Emotional Abuse: Do You Abuse Others?

It is usually painless to ask yourself whether or not you love someone. However, it is much harder to ask yourself whether or not you cause them emotional pain. When do you know that you are abusing someone you love?

To immediately ask yourself, “Do I abuse my partner?” may cause you to panic. It may bring feelings of denial and shame, forcing you to shut down before you’ve really started.

Sometimes it is easiest to work from the outside in – start with those you have small affections for, and analyze how you treat them. As you consider your actions towards others, and the results of those actions, move farther into the circle of people you love. Think about your friends, your extended family, your parents, and finally your partner. Don't think only about what you do, but what feedback people give you. Is there open communication, or do they ignore or submit? Are you often told you need to work on something, and usually just ignore it?

Confronting your own shameful actions can be hard to deal with, like watching a soap opera of your life. We try to deny that our relationships are often full of drama and little subtleties that can throw a wrench in things and make us hurt one another.

Learning to handle relationships in a healthy way cannot begin until we confront these bad memories – either ones we caused or ones we were subject to. In thinking about your relationships with others, try not to focus simply on what they do to you, but how you react and what you do to them in return. Are there patterns that seem to emerge? Do you handle many situations in the same way? How do people react to you when you act that way?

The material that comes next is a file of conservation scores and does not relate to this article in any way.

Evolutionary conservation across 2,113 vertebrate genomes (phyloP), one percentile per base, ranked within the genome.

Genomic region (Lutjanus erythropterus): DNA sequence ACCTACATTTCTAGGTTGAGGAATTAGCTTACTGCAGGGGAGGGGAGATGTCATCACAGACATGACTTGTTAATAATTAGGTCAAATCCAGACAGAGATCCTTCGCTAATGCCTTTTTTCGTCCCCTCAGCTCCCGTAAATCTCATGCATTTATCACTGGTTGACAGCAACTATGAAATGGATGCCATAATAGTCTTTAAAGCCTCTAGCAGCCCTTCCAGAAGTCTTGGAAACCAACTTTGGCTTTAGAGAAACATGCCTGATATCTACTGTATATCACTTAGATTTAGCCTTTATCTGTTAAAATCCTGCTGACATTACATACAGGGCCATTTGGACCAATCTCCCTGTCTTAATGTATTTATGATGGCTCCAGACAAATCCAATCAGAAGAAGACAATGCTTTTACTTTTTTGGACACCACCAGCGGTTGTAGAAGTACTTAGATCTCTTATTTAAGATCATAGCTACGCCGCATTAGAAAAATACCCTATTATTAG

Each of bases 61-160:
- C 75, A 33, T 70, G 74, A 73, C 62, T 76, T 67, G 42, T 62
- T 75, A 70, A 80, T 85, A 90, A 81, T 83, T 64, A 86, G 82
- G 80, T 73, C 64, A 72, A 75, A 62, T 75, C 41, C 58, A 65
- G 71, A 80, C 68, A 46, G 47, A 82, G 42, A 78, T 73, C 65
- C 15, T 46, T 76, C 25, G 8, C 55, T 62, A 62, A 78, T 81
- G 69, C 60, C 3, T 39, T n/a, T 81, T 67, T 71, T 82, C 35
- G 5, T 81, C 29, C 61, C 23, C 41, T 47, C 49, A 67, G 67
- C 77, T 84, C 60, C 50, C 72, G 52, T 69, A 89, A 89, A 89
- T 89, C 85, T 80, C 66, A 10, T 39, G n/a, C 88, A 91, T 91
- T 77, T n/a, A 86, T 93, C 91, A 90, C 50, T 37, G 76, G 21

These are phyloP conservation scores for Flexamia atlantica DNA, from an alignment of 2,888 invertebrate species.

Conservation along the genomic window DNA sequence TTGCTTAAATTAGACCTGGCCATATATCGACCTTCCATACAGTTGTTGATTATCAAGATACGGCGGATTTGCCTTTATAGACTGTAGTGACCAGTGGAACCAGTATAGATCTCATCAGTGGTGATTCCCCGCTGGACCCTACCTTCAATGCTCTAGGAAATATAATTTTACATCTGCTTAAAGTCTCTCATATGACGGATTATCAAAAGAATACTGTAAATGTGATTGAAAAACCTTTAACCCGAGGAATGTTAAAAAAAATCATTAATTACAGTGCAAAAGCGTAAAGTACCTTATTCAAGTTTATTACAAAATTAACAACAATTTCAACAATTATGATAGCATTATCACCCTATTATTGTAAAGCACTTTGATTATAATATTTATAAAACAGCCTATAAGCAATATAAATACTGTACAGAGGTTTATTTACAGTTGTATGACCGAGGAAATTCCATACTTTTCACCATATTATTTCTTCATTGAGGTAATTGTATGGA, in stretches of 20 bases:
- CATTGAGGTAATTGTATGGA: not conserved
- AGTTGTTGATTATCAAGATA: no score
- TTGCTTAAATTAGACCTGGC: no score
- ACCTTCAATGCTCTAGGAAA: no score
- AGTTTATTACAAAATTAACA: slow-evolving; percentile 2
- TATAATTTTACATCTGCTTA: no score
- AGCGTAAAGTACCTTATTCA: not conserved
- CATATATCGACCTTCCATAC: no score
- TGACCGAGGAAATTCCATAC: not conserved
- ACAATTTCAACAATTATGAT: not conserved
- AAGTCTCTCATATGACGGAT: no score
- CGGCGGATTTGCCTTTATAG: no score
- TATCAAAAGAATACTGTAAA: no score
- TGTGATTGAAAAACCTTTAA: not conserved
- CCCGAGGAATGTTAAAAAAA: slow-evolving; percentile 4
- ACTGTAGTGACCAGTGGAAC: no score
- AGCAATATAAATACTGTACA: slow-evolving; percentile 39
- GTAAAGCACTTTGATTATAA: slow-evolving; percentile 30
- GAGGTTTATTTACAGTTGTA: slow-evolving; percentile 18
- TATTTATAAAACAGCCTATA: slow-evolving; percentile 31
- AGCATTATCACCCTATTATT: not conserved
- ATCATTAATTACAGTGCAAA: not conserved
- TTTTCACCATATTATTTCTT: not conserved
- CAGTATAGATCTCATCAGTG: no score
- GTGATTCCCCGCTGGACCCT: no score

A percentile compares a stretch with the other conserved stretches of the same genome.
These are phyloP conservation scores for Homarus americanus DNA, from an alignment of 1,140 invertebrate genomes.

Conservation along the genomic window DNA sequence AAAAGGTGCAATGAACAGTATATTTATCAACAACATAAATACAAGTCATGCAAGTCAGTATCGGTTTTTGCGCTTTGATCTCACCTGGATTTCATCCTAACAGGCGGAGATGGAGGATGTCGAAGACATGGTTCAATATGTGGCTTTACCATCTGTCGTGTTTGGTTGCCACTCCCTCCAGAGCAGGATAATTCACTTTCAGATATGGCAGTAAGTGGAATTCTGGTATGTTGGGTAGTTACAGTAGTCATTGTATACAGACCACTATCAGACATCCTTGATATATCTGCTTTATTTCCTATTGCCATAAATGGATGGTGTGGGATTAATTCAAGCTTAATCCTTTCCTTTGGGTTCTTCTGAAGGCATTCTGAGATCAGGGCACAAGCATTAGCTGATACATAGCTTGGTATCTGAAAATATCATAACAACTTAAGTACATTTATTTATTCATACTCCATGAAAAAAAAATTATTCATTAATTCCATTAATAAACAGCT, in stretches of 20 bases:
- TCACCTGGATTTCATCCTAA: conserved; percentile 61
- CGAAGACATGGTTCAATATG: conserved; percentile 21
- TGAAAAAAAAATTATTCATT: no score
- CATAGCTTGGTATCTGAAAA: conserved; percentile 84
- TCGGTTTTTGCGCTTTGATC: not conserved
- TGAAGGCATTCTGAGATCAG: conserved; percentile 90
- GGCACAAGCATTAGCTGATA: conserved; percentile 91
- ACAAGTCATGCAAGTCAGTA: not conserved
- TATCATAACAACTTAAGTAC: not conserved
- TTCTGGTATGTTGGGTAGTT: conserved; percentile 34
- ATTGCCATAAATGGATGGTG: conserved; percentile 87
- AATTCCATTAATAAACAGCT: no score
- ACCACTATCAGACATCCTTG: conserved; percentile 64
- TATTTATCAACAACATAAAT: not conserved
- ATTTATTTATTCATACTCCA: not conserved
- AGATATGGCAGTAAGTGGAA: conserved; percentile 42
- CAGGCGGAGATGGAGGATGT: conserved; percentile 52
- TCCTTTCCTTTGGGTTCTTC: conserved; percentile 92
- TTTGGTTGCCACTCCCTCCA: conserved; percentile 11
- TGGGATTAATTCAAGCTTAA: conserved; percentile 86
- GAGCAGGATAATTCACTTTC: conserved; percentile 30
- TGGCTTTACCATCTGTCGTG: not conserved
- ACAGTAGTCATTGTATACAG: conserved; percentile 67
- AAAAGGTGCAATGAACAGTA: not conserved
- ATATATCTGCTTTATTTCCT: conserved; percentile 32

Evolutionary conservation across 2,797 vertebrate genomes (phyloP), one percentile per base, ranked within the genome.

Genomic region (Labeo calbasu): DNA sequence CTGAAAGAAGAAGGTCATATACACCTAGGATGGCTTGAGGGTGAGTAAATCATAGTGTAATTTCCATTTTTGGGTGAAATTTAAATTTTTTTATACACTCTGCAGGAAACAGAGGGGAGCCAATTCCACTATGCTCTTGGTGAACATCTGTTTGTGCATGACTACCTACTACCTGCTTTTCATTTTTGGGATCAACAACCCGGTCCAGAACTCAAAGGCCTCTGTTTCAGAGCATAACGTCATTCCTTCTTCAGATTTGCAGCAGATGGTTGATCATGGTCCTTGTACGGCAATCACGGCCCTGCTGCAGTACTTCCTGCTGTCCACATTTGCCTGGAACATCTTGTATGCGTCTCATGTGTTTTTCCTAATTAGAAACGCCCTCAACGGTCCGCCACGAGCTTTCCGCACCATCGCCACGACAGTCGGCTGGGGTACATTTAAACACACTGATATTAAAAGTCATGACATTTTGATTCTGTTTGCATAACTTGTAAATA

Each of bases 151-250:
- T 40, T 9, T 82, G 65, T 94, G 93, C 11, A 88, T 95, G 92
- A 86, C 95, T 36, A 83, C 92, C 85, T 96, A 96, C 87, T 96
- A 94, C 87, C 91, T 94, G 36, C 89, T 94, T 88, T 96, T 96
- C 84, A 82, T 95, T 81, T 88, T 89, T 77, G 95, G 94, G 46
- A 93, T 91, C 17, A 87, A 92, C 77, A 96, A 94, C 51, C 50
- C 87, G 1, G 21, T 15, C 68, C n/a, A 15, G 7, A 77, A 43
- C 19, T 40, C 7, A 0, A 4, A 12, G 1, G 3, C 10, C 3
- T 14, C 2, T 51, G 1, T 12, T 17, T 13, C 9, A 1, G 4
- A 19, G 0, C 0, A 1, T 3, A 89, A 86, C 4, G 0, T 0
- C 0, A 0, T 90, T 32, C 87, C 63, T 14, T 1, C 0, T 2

If you have trouble finding a start, watch someone else’s drama unfold – either on TV or in real life. How do they interact? As they hurt each other (as people in dramatic situations are prone to do), do they retaliate in anger, turn away and withdraw, avoid it by doing something else, or blame themselves and become a trembling mass of nerves?

Once you begin recognizing these harmful traits in others (and their consequences), you can return to an analysis of your own actions. Without doing this, it is impossible to determine which attitudes need to change in order to preserve the relationships that are most important to you. Once you recognize it in yourself, you will also be able to recognize it in the people who hurt you.

Neil Warner

Neil Warner

I'm the “relationship guru,” and my main focus is to increase the quality of love-based relationship experiences. In this ground-breaking guide I offer useful strategies on healing a difficult angry relationship with love and compassion. You don't have to stay in an unhealthy relationship one more minute. Let us share our tools with you today, you can get your own copy of the ebook: Healing Emotional Abuse.

 

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